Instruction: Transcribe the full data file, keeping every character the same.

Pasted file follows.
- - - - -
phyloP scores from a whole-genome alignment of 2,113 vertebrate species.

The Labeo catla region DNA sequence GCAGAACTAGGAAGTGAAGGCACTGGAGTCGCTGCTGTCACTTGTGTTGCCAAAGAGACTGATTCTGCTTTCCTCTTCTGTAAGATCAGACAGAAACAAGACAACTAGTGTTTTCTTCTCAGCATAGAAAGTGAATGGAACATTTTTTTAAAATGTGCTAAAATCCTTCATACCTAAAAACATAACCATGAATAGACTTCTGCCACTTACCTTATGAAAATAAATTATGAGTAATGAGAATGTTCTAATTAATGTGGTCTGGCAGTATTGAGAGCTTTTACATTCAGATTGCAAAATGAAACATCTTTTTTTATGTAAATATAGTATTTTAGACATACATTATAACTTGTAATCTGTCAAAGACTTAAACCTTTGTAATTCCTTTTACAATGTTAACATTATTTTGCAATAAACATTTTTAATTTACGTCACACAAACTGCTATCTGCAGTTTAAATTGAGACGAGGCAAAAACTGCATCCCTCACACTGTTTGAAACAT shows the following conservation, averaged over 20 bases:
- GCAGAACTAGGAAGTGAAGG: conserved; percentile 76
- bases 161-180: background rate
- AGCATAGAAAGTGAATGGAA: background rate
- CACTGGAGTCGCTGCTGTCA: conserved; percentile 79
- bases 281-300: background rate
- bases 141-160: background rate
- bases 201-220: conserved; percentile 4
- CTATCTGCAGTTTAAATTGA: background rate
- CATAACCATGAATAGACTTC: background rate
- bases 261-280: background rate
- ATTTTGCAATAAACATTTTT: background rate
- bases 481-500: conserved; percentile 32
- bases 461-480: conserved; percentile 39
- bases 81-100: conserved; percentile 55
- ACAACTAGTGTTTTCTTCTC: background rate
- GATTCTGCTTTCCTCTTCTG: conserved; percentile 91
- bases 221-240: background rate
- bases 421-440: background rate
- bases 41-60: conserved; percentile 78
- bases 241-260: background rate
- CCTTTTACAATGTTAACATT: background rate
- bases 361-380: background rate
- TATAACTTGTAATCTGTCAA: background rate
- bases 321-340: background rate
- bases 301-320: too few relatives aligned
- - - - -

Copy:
phyloP scores from a whole-genome alignment of 2,113 vertebrate species.

The Labeo catla region DNA sequence GCAGAACTAGGAAGTGAAGGCACTGGAGTCGCTGCTGTCACTTGTGTTGCCAAAGAGACTGATTCTGCTTTCCTCTTCTGTAAGATCAGACAGAAACAAGACAACTAGTGTTTTCTTCTCAGCATAGAAAGTGAATGGAACATTTTTTTAAAATGTGCTAAAATCCTTCATACCTAAAAACATAACCATGAATAGACTTCTGCCACTTACCTTATGAAAATAAATTATGAGTAATGAGAATGTTCTAATTAATGTGGTCTGGCAGTATTGAGAGCTTTTACATTCAGATTGCAAAATGAAACATCTTTTTTTATGTAAATATAGTATTTTAGACATACATTATAACTTGTAATCTGTCAAAGACTTAAACCTTTGTAATTCCTTTTACAATGTTAACATTATTTTGCAATAAACATTTTTAATTTACGTCACACAAACTGCTATCTGCAGTTTAAATTGAGACGAGGCAAAAACTGCATCCCTCACACTGTTTGAAACAT shows the following conservation, averaged over 20 bases:
- GCAGAACTAGGAAGTGAAGG: conserved; percentile 76
- bases 161-180: background rate
- AGCATAGAAAGTGAATGGAA: background rate
- CACTGGAGTCGCTGCTGTCA: conserved; percentile 79
- bases 281-300: background rate
- bases 141-160: background rate
- bases 201-220: conserved; percentile 4
- CTATCTGCAGTTTAAATTGA: background rate
- CATAACCATGAATAGACTTC: background rate
- bases 261-280: background rate
- ATTTTGCAATAAACATTTTT: background rate
- bases 481-500: conserved; percentile 32
- bases 461-480: conserved; percentile 39
- bases 81-100: conserved; percentile 55
- ACAACTAGTGTTTTCTTCTC: background rate
- GATTCTGCTTTCCTCTTCTG: conserved; percentile 91
- bases 221-240: background rate
- bases 421-440: background rate
- bases 41-60: conserved; percentile 78
- bases 241-260: background rate
- CCTTTTACAATGTTAACATT: background rate
- bases 361-380: background rate
- TATAACTTGTAATCTGTCAA: background rate
- bases 321-340: background rate
- bases 301-320: too few relatives aligned